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Bill Skowron

Bill "Moose" Skowron
First baseman
Born: (1930-12-18)December 18, 1930
Chicago, Illinois
Died: April 27, 2012(2012-04-27) (aged 81)
Chicago, Illinois
Batted: Right Threw: Right
MLB debut
April 13, 1954 for the New York Yankees
Last MLB appearance
October 1, 1967 for the California Angels
Career statistics
Batting average .282
Home runs 211
Runs batted in 888
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Career highlights and awards

William Joseph "Moose" Skowron Jr. (December 18, 1930 – April 27, 2012) was an American Major League Baseball (MLB) first baseman, primarily for the New York Yankees. Skowron was an All-Star for six of his fourteen seasons playing in the major leagues and helped win five World Series. He had been a community relations representative for the Chicago White Sox for several years when he died in 2012.

Early years

Skowron was born in Chicago, Illinois, and was of Polish descent. His father was a city garbage collector. One day his grandfather gave the seven-year-old Skowron a haircut that resembled a known Italian dictator's, which resulted in his friends jokingly calling him "Mussolini", and caused his family to shorten the nickname to "Moose."[1] The name stuck throughout his career.

Skowron attended Weber High School in Chicago, then went to Purdue University in Indiana, where he was a member of Tau Kappa Epsilon fraternity. Though Skowron went to the school on a football scholarship, he found himself better suited to baseball, hitting .500 as a sophomore in 1950, a record in the Big Ten Conference that lasted ten years.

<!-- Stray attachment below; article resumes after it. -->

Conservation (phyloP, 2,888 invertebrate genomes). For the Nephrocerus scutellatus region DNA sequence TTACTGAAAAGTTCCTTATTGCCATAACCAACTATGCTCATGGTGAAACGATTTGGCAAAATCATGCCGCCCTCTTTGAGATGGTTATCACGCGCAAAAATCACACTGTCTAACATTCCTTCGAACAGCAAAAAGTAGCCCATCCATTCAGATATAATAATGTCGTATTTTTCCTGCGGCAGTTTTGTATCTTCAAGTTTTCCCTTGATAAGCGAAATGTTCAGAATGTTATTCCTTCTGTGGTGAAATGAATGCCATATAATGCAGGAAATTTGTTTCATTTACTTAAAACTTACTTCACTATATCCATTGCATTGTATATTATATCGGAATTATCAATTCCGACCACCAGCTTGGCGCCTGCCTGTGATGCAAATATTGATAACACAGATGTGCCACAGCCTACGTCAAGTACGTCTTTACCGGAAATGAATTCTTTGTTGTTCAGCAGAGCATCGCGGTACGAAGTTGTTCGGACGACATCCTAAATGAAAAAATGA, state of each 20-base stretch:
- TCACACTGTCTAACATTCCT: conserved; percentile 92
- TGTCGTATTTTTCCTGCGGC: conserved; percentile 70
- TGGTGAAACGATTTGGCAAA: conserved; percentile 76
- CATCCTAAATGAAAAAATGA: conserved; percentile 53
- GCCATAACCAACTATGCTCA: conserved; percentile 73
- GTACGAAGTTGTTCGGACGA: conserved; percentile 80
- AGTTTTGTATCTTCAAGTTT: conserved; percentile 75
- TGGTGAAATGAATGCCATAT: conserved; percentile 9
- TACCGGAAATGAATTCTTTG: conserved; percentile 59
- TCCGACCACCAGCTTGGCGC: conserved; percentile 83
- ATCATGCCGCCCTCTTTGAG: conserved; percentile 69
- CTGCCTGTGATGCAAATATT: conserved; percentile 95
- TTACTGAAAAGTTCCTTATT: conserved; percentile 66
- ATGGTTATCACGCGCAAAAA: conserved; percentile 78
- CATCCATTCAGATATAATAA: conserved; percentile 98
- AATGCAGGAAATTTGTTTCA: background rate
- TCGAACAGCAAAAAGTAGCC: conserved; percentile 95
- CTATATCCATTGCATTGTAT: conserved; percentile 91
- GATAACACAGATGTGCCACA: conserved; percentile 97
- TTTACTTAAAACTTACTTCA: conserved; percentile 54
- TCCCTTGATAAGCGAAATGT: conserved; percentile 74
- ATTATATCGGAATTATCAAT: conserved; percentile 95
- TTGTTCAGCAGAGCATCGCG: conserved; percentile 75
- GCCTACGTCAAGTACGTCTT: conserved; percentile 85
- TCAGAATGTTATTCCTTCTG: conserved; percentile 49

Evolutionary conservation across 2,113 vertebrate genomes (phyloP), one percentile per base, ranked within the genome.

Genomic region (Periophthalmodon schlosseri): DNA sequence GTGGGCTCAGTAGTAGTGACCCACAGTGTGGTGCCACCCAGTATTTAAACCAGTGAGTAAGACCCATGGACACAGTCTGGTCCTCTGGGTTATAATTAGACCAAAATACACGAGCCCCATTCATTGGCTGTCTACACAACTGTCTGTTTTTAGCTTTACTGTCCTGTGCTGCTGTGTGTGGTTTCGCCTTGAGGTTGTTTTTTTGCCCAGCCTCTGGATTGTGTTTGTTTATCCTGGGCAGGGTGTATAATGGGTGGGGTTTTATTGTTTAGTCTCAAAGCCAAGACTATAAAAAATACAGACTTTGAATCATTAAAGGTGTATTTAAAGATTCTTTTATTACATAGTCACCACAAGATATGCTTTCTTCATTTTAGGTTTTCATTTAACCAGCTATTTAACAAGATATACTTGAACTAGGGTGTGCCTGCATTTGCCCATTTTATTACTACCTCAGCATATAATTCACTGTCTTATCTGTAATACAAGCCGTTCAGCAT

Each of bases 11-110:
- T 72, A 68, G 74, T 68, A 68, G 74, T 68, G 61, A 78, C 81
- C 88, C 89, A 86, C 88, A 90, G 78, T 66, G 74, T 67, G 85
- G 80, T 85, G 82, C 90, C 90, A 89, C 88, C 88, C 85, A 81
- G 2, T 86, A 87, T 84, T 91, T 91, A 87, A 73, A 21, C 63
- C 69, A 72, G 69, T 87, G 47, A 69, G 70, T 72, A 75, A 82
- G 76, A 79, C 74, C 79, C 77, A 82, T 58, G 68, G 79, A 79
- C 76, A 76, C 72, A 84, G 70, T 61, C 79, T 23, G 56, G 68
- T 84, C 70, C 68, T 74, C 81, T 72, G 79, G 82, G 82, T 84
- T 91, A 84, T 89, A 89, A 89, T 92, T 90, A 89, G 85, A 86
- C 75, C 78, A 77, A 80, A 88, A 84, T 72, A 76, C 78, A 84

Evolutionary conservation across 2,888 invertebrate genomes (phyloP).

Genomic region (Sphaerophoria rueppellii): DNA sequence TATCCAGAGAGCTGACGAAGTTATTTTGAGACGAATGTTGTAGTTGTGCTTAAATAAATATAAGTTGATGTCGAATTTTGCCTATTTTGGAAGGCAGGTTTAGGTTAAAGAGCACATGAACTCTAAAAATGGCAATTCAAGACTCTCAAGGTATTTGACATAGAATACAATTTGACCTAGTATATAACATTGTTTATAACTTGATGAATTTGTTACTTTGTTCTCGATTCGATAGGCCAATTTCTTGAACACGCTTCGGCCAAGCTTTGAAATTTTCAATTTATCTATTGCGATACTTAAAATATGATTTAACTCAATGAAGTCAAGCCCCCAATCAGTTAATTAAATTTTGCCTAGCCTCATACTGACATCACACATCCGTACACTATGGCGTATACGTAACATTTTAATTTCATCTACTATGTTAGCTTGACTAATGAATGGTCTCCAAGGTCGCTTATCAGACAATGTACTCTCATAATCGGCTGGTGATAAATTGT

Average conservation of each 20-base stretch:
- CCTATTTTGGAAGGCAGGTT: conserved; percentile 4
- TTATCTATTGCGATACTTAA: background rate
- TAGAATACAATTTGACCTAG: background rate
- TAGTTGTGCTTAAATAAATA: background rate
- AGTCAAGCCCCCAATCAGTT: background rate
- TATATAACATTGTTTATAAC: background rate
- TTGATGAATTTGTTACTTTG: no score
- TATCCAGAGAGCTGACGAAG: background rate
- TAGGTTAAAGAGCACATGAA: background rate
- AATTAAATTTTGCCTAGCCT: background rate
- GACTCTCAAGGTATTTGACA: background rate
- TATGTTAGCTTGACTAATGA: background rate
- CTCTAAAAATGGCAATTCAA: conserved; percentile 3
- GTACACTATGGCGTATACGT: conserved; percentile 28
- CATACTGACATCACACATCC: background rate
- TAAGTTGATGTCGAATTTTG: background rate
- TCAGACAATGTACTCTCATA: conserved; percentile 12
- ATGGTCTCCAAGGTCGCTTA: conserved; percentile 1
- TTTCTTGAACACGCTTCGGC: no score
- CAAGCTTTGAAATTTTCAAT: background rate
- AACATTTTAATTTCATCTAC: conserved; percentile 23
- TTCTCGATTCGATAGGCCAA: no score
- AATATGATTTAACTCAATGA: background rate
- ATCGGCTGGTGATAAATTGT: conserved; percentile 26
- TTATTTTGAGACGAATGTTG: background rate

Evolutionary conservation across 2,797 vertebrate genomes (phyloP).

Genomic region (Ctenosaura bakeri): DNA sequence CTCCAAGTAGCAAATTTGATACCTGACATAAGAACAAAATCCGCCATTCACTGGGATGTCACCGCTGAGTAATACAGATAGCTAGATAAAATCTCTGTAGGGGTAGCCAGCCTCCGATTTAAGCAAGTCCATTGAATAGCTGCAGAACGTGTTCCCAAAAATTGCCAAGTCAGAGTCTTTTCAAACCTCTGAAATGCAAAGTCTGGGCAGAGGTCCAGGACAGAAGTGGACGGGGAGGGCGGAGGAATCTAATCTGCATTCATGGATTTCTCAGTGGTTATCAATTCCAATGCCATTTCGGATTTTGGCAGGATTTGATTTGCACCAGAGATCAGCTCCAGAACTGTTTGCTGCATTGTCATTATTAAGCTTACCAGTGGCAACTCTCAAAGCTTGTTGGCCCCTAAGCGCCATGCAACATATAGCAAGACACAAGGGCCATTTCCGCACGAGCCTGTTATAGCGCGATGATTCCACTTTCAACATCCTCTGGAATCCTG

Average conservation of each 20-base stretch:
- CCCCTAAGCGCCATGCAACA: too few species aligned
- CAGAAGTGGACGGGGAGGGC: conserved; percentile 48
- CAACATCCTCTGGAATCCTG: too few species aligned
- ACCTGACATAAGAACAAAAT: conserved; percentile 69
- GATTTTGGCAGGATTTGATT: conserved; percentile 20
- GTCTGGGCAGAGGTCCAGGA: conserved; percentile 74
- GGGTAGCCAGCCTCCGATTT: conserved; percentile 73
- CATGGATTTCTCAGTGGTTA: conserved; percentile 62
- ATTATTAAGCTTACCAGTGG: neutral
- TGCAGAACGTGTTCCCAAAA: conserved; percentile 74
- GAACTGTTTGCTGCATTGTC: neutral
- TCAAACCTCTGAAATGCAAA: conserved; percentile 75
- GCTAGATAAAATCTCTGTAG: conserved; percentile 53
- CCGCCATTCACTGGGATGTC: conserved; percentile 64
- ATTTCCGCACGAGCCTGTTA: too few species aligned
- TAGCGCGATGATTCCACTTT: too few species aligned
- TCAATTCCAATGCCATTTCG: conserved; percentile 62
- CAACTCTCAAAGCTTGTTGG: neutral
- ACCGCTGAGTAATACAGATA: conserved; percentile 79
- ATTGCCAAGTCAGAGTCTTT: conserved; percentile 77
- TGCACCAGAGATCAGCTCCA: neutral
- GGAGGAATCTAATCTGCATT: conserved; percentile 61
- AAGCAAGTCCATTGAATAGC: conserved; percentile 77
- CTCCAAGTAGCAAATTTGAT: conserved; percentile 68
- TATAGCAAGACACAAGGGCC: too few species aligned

Professional baseball career

Following his sophomore year at Purdue, Skowron was signed to play baseball for the Austin (MN) Packers in the Southern Minny League (Class AA-level town-team baseball). Skowron did so well in Austin that the Yankees made a contract offer.[2]

Major leagues

Skowron signed with the New York Yankees in September

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On November 26,

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On December 6,

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He played in a total of 1478 major-league games, all but 15 as a first baseman. (He was in 13 games as a third baseman and two as a second baseman.)

Skowron made the last out of the 1957 World Series, but the following year he knocked in the winning run in game six of the 1958 World Series. Skowron also hit a three-run home run in game seven to propel the Yankees to a World Series win, and a comeback from a 3-1 series deficit. He also scored the only run in game seven of the 1962 World Series against the San Francisco Giants.

During his time with the Yankees, he resided in Hillsdale, New Jersey.[5]

Personal life and death

Skowron met and married Virginia Hulquist while he was playing for Austin.[6]He was inducted into the National Polish-American Hall of Fame on June 12, 1980 while living in Schaumburg, Illinois. In 1999, he became a community relations representative for the Chicago White Sox and was still holding this position when he died in 2012.[7]

Skowron died at age 81 on April 27, 2012, in Arlington Heights, Illinois. He died of congestive heart failure after a long battle with lung cancer.[8]

See also


External links